Page 2 - The Commissioner Diebold-ISS performs the following tasks under the contract: 1. Task Orders, indefinite delivery and quantity orders, to repair and modify LANs, install components, analyze networks, and provide advice about efficient network usage. Diebold-ISS bills SSA based on fixed hourly rates. 2. Relocation Services to deinstall, pack, ship and reinstall LANs; bring equipment back up to working order; and dispose of packing material. Diebold-ISS bills SSA a fixed price per call based on the number of components relocated. 3. Maintenance services to repair and replace broken computer workstations and peripherals. Diebold-ISS bills SSA a fixed price per call based on the equipment type. In an effort to cut contract costs, SSA added drop shipment maintenance repairs to the Statement of Work in February 2004. The drop shipment pricing includes the cost of a component device, such as a mouse or a keyboard, and the cost of overnight shipping. The equipment is replaced by the end-user or the Agency’s site LAN coordinator. The contract term is 1 year beginning on September 1, 2002, with 4 1-year options to renew. The fifth contract year began on October 1, 2006. The maximum contract amount is $75 million. As of the end of our field work in October 2006, $51.8 million was obligated under the contract. The SSA project officer in the Office of Telecommunications and Systems Operations (OTSO) and the SSA Contracting Officer in the Office of Acquisition and Grants (OAG) are authorized to place task orders/delivery orders under the contract.

RESULTS OF REVIEW
SSA generally has adequate controls in place for the administration, oversight and accountability of its contract for information technology maintenance and LAN relocation. Some of the controls are: • separation of duties between (1) procurement and contract administration, (2) program oversight, (3) finance and accounting, and (4) contractor suitability determination; invoices must be certified before payment; obligation transactions flow electronically from the procurement administration system to the accounting system; maintenance transactions are comprehensively tracked from the date the problem is reported to SSA’s Network Customer Service Centre to the date the problem is resolved; and

• • •

Page 3 - The Commissioner • maintenance invoices include the contract line item number and key information regarding the services rendered.

There are areas of contract management that need to be addressed, including: • • • • • suitability determinations were not performed for all Diebold-ISS staff with access to SSA buildings and equipment; some paid invoices were not sufficiently supported; information was not recorded in the accounting system to distinguish payments made against specific order numbers; internal control weakness existed in contract oversight; and contractor’s reports on the destruction of hard drives were not made as required.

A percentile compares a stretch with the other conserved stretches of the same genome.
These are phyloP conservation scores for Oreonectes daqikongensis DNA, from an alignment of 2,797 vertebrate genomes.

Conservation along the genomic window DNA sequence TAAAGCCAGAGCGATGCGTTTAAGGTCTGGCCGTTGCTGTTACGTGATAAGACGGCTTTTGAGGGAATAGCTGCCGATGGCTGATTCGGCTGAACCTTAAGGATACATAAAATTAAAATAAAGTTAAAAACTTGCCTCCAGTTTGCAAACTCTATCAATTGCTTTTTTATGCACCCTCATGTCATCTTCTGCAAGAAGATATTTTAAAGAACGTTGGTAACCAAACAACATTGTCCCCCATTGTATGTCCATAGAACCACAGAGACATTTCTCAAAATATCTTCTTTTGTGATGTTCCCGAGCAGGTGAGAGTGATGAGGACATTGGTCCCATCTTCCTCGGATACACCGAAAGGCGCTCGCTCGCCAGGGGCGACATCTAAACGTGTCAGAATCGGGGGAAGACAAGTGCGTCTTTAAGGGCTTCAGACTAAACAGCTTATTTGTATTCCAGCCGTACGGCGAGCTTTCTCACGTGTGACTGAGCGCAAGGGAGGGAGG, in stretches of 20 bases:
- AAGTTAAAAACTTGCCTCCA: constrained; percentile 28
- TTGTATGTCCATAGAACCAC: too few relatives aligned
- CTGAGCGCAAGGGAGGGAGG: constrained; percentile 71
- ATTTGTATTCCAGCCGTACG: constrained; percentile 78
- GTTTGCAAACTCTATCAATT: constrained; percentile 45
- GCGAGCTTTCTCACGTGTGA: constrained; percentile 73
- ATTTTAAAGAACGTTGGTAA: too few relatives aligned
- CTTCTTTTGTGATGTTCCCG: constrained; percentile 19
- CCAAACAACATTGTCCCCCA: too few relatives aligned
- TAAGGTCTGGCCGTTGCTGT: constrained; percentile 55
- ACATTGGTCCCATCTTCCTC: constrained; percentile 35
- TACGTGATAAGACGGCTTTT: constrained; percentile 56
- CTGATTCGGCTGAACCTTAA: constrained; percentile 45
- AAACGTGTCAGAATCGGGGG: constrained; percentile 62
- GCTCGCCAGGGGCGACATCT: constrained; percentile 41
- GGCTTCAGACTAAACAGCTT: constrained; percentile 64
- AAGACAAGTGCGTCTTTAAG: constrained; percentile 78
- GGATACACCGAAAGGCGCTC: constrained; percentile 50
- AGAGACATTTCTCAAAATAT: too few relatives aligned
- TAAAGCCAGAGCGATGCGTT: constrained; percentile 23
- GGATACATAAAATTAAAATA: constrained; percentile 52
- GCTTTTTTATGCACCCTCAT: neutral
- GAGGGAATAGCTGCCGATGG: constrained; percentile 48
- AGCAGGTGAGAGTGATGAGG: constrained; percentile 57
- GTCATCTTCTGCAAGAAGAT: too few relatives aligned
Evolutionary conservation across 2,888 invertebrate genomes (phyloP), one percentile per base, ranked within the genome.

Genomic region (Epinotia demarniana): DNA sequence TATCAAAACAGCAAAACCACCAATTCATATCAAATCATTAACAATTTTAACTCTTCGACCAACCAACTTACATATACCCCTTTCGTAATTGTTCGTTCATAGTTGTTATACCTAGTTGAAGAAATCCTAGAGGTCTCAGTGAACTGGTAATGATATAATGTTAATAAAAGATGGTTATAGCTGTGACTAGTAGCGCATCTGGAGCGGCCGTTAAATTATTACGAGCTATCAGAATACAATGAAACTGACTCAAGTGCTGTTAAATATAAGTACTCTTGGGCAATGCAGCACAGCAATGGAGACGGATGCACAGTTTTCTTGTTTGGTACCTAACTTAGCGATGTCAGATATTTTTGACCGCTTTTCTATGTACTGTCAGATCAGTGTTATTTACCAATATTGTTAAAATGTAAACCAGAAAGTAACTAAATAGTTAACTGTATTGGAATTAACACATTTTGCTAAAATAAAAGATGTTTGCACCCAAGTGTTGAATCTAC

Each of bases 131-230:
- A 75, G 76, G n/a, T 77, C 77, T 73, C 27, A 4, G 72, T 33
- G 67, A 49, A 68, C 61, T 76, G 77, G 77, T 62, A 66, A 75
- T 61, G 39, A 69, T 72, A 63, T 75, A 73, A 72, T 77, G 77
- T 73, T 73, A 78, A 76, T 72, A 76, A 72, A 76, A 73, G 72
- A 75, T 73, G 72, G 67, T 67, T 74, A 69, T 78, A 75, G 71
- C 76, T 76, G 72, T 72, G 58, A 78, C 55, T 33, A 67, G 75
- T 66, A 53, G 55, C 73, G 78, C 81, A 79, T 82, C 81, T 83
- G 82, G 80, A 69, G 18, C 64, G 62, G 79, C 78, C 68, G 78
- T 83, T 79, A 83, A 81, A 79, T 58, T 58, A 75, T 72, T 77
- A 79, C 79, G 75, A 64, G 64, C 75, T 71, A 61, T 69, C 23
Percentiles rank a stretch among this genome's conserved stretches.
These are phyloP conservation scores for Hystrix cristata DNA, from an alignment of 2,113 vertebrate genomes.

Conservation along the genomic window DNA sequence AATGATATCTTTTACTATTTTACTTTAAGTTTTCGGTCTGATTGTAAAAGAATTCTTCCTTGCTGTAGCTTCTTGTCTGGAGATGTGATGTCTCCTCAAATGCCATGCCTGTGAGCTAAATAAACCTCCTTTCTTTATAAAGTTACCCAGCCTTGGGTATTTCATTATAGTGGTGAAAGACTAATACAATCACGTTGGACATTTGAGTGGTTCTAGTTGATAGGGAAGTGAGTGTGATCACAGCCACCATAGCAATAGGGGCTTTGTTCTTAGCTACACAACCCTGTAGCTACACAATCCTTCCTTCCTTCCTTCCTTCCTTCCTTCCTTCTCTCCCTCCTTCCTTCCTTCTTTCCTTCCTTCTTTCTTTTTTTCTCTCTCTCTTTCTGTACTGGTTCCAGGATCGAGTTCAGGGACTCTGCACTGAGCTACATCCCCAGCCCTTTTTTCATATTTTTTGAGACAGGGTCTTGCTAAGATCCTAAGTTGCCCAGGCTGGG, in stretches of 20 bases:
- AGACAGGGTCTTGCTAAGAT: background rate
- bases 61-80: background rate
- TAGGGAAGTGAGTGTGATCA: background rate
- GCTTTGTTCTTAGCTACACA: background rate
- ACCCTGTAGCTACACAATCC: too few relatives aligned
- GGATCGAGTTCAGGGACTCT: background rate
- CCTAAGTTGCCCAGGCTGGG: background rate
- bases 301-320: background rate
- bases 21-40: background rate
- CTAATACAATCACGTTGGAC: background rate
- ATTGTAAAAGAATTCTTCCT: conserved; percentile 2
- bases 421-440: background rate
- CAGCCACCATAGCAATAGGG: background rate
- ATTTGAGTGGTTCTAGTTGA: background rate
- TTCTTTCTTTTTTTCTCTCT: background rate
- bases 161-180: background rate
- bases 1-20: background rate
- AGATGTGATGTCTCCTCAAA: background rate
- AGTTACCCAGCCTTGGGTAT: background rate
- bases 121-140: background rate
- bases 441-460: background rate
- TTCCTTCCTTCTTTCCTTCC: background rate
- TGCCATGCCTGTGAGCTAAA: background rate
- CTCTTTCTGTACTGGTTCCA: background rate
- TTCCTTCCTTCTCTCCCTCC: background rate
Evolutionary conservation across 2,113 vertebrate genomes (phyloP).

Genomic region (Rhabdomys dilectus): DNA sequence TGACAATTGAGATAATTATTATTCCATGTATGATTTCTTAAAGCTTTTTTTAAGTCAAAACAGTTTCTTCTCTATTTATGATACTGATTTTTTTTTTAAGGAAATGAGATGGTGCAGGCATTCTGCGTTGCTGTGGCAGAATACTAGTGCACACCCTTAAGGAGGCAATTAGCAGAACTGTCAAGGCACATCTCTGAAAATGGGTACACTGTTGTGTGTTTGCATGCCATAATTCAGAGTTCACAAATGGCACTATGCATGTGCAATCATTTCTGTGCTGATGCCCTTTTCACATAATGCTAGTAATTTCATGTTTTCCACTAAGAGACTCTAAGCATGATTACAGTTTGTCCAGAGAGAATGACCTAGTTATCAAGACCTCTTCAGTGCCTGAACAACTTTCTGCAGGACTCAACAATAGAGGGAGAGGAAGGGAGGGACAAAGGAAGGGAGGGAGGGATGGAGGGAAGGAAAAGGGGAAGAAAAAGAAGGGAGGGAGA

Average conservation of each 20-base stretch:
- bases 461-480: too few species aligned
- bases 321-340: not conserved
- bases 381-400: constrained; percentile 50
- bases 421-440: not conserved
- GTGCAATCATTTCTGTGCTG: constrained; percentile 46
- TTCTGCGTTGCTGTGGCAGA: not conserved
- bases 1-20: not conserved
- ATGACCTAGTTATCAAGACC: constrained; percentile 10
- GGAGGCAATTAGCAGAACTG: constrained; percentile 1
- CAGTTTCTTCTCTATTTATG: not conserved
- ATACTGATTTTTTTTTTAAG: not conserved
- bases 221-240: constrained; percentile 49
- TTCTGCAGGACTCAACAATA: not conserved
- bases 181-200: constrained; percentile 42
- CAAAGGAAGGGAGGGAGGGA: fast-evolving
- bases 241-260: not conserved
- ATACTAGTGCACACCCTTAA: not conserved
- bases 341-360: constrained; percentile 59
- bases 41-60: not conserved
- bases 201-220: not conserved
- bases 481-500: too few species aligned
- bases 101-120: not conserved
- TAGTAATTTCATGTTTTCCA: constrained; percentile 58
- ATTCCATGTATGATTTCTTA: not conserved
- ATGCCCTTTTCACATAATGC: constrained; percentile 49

At the end of our fieldwork, we shared our findings and recommendations with SSA employees responsible for managing the contract. The Agency’s contracting, program, accounting, and suitability offices have subsequently taken steps to address most of our findings. SUITABILITY DETERMINATIONS WERE NOT PERFORMED FOR ALL DIEBOLD-ISS STAFF WITH ACCESS TO SSA BUILDINGS AND EQUIPMENT A number of the Diebold-ISS employees and its subcontractor staff involved in office relocations we reviewed 4 did not receive background checks and should not have been allowed to work on-site at an SSA facility or have access to Agency programmatic or sensitive information. As a result, SSA is exposing its sensitive data to possible compromise. We did a two-step review of the contractor’s compliance with the Agency’s Protective Security Clause 5 found in the Diebold-ISS contract. Through interviews and the review of SSA and Diebold-ISS documentation, we found that four Diebold-ISS staff working under the contract did not receive a background check as required by the Protective Security Clause. One of the four nonapproved Diebold-ISS staff received SSA’s replaced computer hard drives for destruction. Additionally, a Diebold-ISS contract administrator informed us that its staff no longer request suitability approvals for movers. However, SSA’s suitability office informed us that the suitability determination requirement for the movers was not waived.